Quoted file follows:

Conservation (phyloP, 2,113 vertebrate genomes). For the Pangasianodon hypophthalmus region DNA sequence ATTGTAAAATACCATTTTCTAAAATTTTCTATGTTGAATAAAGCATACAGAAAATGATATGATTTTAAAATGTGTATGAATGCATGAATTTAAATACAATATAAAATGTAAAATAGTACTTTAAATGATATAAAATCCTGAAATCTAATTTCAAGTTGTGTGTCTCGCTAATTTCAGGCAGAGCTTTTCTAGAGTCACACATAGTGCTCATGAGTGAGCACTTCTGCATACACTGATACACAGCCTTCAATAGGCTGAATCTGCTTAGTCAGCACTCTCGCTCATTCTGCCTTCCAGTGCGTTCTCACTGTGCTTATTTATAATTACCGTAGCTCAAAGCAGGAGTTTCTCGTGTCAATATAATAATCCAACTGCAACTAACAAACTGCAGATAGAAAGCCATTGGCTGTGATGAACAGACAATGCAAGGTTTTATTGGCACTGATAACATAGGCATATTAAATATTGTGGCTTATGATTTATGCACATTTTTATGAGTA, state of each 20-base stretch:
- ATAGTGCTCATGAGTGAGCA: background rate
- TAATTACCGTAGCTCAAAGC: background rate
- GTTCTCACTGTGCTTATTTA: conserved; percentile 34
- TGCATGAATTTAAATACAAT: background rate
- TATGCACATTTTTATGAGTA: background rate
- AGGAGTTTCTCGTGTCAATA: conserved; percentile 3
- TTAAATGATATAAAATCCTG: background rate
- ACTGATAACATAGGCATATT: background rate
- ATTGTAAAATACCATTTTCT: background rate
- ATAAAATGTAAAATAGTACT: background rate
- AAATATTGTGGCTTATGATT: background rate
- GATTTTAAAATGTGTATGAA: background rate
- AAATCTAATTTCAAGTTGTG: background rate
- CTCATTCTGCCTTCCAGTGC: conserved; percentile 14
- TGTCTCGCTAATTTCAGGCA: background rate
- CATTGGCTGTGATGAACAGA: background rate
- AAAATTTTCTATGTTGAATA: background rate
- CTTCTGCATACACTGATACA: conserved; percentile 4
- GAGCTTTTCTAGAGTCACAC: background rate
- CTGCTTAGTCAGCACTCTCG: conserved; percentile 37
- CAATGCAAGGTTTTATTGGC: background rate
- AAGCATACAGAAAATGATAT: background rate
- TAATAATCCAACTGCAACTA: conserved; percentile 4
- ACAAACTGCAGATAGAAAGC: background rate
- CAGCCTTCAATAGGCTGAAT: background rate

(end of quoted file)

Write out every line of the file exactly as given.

Conservation (phyloP, 2,113 vertebrate genomes). For the Pangasianodon hypophthalmus region DNA sequence ATTGTAAAATACCATTTTCTAAAATTTTCTATGTTGAATAAAGCATACAGAAAATGATATGATTTTAAAATGTGTATGAATGCATGAATTTAAATACAATATAAAATGTAAAATAGTACTTTAAATGATATAAAATCCTGAAATCTAATTTCAAGTTGTGTGTCTCGCTAATTTCAGGCAGAGCTTTTCTAGAGTCACACATAGTGCTCATGAGTGAGCACTTCTGCATACACTGATACACAGCCTTCAATAGGCTGAATCTGCTTAGTCAGCACTCTCGCTCATTCTGCCTTCCAGTGCGTTCTCACTGTGCTTATTTATAATTACCGTAGCTCAAAGCAGGAGTTTCTCGTGTCAATATAATAATCCAACTGCAACTAACAAACTGCAGATAGAAAGCCATTGGCTGTGATGAACAGACAATGCAAGGTTTTATTGGCACTGATAACATAGGCATATTAAATATTGTGGCTTATGATTTATGCACATTTTTATGAGTA, state of each 20-base stretch:
- ATAGTGCTCATGAGTGAGCA: background rate
- TAATTACCGTAGCTCAAAGC: background rate
- GTTCTCACTGTGCTTATTTA: conserved; percentile 34
- TGCATGAATTTAAATACAAT: background rate
- TATGCACATTTTTATGAGTA: background rate
- AGGAGTTTCTCGTGTCAATA: conserved; percentile 3
- TTAAATGATATAAAATCCTG: background rate
- ACTGATAACATAGGCATATT: background rate
- ATTGTAAAATACCATTTTCT: background rate
- ATAAAATGTAAAATAGTACT: background rate
- AAATATTGTGGCTTATGATT: background rate
- GATTTTAAAATGTGTATGAA: background rate
- AAATCTAATTTCAAGTTGTG: background rate
- CTCATTCTGCCTTCCAGTGC: conserved; percentile 14
- TGTCTCGCTAATTTCAGGCA: background rate
- CATTGGCTGTGATGAACAGA: background rate
- AAAATTTTCTATGTTGAATA: background rate
- CTTCTGCATACACTGATACA: conserved; percentile 4
- GAGCTTTTCTAGAGTCACAC: background rate
- CTGCTTAGTCAGCACTCTCG: conserved; percentile 37
- CAATGCAAGGTTTTATTGGC: background rate
- AAGCATACAGAAAATGATAT: background rate
- TAATAATCCAACTGCAACTA: conserved; percentile 4
- ACAAACTGCAGATAGAAAGC: background rate
- CAGCCTTCAATAGGCTGAAT: background rate